Since multisensor data fusion has been selected as a control method for the synchronization of the robot and human body, the positions of the thigh and the shank that are detected by sensors should be known. Thus IMU sensors are attached to the thigh and shank to receive motion information and encoders are installed at each joint to measure the rotation. The linear displacement transducers are installed with the DC motors to check their distance range and force sensors are installed on the surface of the feet to detect the distribution of gravity.
There are 4 DSP modules for controlling the exoskeleton. One is the main module for calculating and saving data. Two DSPs are used to collect information from the sensors fixed on the left and right legs, which they then send to the main DSP by CAN (Controller Area Network). The main DSP then sends orders to the last DSP which controls the linear motors.
3. Kinematic analysis
Following the overview of the mechanical design, the motion process will be introduced in this section.
There are three rotary motions on each leg of the lower limb exoskeleton. The waist, thigh and shank are considered to be rigid links in the sagittal plane. Thus the exoskeleton consists of a series structure with six DoFs [9, 10].
Firstly, the standing posture is defined as the initial position. The origin $O$ of the base coordinate system $OXYZ$ is selected at the right ankle. The $X$ axis is horizontally forward. Then the coordinate system ${O}_{1}{X}_{1}{Y}_{1}{Z}_{1}$ is established at the right ankle, and the origin ${O}_{1}$ coincides with the origin $O$. The $Z$ axis is perpendicular to the surface, and coincides with the spin axis of the joint. The $X$ axis is along the direction of the shank, and the $Y$ axis is determined by the righthand rules. The other coordinate systems are set up in the same way, as shown in Fig. 8. The DH link parameters for the exoskeleton are shown in Table 1.
Fig. 8The DH model of the exoskeleton and axes on the joints
Table 1The DH link parameters for the exoskeleton
$i$  ${\theta}_{i}$  ${\alpha}_{i}$  ${a}_{i}$  ${d}_{i}$ 
1  ${\theta}_{1}$  0  0  0 
2  ${\theta}_{2}$  0  ${l}_{1}$  0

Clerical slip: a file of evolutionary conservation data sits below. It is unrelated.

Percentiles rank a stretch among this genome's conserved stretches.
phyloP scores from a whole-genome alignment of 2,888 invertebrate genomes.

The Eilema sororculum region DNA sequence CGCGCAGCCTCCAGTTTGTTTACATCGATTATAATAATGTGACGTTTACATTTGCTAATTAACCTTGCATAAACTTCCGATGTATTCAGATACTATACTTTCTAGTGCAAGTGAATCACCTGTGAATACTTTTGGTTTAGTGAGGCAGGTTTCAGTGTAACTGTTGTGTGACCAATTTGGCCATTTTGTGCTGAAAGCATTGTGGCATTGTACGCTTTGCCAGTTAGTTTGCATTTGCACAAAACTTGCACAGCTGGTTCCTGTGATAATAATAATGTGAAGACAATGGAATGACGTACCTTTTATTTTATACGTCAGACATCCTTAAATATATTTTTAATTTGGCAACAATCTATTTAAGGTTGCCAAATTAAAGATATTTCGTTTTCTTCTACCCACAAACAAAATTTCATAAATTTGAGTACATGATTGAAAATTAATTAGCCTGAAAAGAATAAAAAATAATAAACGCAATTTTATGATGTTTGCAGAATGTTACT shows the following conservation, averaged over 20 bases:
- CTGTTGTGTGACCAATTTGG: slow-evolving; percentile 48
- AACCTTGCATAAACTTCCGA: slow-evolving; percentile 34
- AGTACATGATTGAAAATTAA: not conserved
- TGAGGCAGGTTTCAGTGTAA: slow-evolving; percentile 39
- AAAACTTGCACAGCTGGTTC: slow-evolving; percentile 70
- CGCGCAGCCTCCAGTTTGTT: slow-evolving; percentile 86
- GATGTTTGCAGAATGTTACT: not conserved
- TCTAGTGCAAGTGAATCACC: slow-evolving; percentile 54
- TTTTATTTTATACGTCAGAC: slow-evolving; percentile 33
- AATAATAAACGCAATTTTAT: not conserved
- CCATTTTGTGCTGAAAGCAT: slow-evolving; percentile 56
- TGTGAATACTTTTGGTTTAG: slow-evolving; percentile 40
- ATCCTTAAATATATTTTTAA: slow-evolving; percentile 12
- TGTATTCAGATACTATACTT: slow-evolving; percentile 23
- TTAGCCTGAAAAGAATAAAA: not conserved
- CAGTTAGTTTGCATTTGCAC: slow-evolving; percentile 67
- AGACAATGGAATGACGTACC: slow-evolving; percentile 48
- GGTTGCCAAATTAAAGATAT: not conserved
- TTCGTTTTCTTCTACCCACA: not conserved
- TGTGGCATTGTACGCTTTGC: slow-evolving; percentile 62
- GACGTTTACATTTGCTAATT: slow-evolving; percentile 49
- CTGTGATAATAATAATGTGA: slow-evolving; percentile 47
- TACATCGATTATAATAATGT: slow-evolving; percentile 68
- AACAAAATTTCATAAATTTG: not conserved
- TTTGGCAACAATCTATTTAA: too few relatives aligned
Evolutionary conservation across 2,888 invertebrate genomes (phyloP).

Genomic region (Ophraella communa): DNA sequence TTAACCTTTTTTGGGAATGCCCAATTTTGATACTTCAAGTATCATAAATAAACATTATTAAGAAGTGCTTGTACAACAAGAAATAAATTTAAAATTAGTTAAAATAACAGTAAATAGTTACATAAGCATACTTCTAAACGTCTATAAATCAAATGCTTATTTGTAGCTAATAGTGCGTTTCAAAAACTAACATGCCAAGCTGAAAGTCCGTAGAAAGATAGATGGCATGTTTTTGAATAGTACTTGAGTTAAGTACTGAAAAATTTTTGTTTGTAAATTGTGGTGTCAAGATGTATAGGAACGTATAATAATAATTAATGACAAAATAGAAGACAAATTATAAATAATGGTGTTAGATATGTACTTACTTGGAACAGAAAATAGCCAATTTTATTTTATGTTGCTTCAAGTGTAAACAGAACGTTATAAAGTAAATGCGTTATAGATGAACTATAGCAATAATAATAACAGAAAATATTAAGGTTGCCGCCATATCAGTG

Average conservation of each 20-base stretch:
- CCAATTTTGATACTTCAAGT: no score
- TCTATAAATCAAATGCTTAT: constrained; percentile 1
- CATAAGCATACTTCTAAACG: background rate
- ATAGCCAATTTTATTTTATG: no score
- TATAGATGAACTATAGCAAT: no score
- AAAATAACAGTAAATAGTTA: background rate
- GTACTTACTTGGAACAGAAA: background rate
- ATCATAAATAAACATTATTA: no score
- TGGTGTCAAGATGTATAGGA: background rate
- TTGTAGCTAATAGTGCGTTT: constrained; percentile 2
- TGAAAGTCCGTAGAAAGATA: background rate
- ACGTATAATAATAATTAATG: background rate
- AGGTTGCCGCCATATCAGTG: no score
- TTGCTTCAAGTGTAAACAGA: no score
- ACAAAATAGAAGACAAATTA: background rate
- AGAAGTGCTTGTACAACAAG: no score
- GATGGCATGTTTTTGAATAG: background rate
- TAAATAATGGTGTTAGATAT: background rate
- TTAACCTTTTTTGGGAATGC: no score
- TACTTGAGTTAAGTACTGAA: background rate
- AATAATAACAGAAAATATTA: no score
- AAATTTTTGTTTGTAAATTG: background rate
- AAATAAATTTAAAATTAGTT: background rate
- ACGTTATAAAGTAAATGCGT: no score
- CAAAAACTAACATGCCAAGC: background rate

3  ${\theta}_{3}$  0  ${l}_{2}$  0 
4  ${\theta}_{4}$  0  0  ${l}_{3}$ 
5  ${\theta}_{5}$  0  ${l}_{4}$  0 
6  ${\theta}_{6}$  0  ${l}_{5}$  0 
The link transformation matrix between the neighboring coordinate systems can be expressed by the generalized transformation matrix formula, as provided in Eq. (1):
Then the link transformation matrix ${A}_{1}$ between coordinate $OXYZ$and coordinate ${O}_{1}{X}_{1}{Y}_{1}{Z}_{1}$ can be expressed using the following Eq. (2):
$=Rot(z,{\theta}_{1})Trans(\mathrm{0,0},0)Trans(\mathrm{0,0},0)Rot(x,0)$
$\mathrm{}\mathrm{}\mathrm{}\mathrm{}\mathrm{}\mathrm{}=\left[\begin{array}{cccc}\mathrm{c}\mathrm{o}\mathrm{s}{\theta}_{1}& \mathrm{s}\mathrm{i}\mathrm{n}{\theta}_{1}& 0& 0\\ \mathrm{s}\mathrm{i}\mathrm{n}{\theta}_{1}& \mathrm{c}\mathrm{o}\mathrm{s}{\theta}_{1}& 0& 0\\ 0& 0& 1& 0\\ 0& 0& 0& 1\end{array}\right]\left[\begin{array}{llll}1& 0& 0& 0\\ 0& 1& 0& 0\\ 0& 0& 1& 0\\ 0& 0& 0& 1\end{array}\right]=\left[\begin{array}{cccc}\mathrm{c}\mathrm{o}\mathrm{s}{\theta}_{1}& \mathrm{s}\mathrm{i}\mathrm{n}{\theta}_{1}& 0& 0\\ \mathrm{s}\mathrm{i}\mathrm{n}{\theta}_{1}& \mathrm{c}\mathrm{o}\mathrm{s}{\theta}_{1}& 0& 0\\ 0& 0& 1& 0\\ 0& 0& 0& 1\end{array}\right].$
In the same way, when $i=\text{2,}\text{}\text{3,}\text{}\text{5,}\text{}\text{6}$, the matrix ${A}_{i}$ from the $i$1th to the $i$th coordinate, may be constructed as:
$\mathrm{}\mathrm{}\mathrm{}\mathrm{}\mathrm{}\mathrm{}=\left[\begin{array}{cccc}\mathrm{c}\mathrm{o}\mathrm{s}{\theta}_{i}& \mathrm{s}\mathrm{i}\mathrm{n}{\theta}_{i}& 0& 0\\ \mathrm{s}\mathrm{i}\mathrm{n}{\theta}_{i}& \mathrm{c}\mathrm{o}\mathrm{s}{\theta}_{i}& 0& 0\\ 0& 0& 1& 0\\ 0& 0& 0& 1\end{array}\right]\left[\begin{array}{llll}1& 0& 0& {l}_{i1}\\ 0& 1& 0& 0\\ 0& 0& 1& 0\\ 0& 0& 0& 1\end{array}\right]=\left[\begin{array}{cccc}\mathrm{c}\mathrm{o}\mathrm{s}{\theta}_{i}& \mathrm{s}\mathrm{i}\mathrm{n}{\theta}_{i}& 0& {l}_{i1}\mathrm{c}\mathrm{o}\mathrm{s}{\theta}_{i}\\ \mathrm{s}\mathrm{i}\mathrm{n}{\theta}_{i}& \mathrm{c}\mathrm{o}\mathrm{s}{\theta}_{i}& 0& 0\\ 0& 0& 1& 0\\ 0& 0& 0& 1\end{array}\right].$
Additionally matrix ${A}_{4}$ from coordinate ${O}_{3}{X}_{3}{Y}_{3}{Z}_{3}$ to ${O}_{4}{X}_{4}{Y}_{4}{Z}_{4}$ can be expressed as:
$\mathrm{}\mathrm{}\mathrm{}\mathrm{}\mathrm{}\mathrm{}=\left[\begin{array}{cccc}\mathrm{c}\mathrm{o}\mathrm{s}{\theta}_{4}& \mathrm{s}\mathrm{i}\mathrm{n}{\theta}_{4}& 0& 0\\ \mathrm{s}\mathrm{i}\mathrm{n}{\theta}_{4}& \mathrm{c}\mathrm{o}\mathrm{s}{\theta}_{4}& 0& 0\\ 0& 0& 1& 0\\ 0& 0& 0& 1\end{array}\right]\left[\begin{array}{llll}1& 0& 0& 0\\ 0& 1& 0& 0\\ 0& 0& 1& {l}_{3}\\ 0& 0& 0& 1\end{array}\right]=\left[\begin{array}{cccc}\mathrm{c}\mathrm{o}\mathrm{s}{\theta}_{4}& \mathrm{s}\mathrm{i}\mathrm{n}{\theta}_{4}& 0& 0\\ \mathrm{s}\mathrm{i}\mathrm{n}{\theta}_{4}& \mathrm{c}\mathrm{o}\mathrm{s}{\theta}_{4}& 0& 0\\ 0& 0& 1& {l}_{3}\\ 0& 0& 0& 1\end{array}\right].$
Thus, the position and posture at the end of exoskeleton can be represented in the base coordinate system as:
The posture at the end in the base coordinate is:
And the position at the end in the base coordinate is:
In order to determine its precision, the special values when the exoskeleton is standing upright are taken into Eq. (5).
Where: ${\theta}_{1}=\mathrm{}$90°, ${\theta}_{2}=$0°, ${\theta}_{3}=$0°, ${\theta}_{4}=\mathrm{}$180°, ${\theta}_{5}=\mathrm{}$0°, ${\theta}_{6}=$ 0°.
The matrix $A$ becomes Eq. (8), which is consistent with the actual situation:
4. Dynamic analysis and simulation
The aim of this section is to test and verify whether the motor’s driving force is suitable. In order to do this the NewtonEuler method is adopted and a simulation is carried using the ADAMS software.
4.1. The NewtonEuler dynamic formulation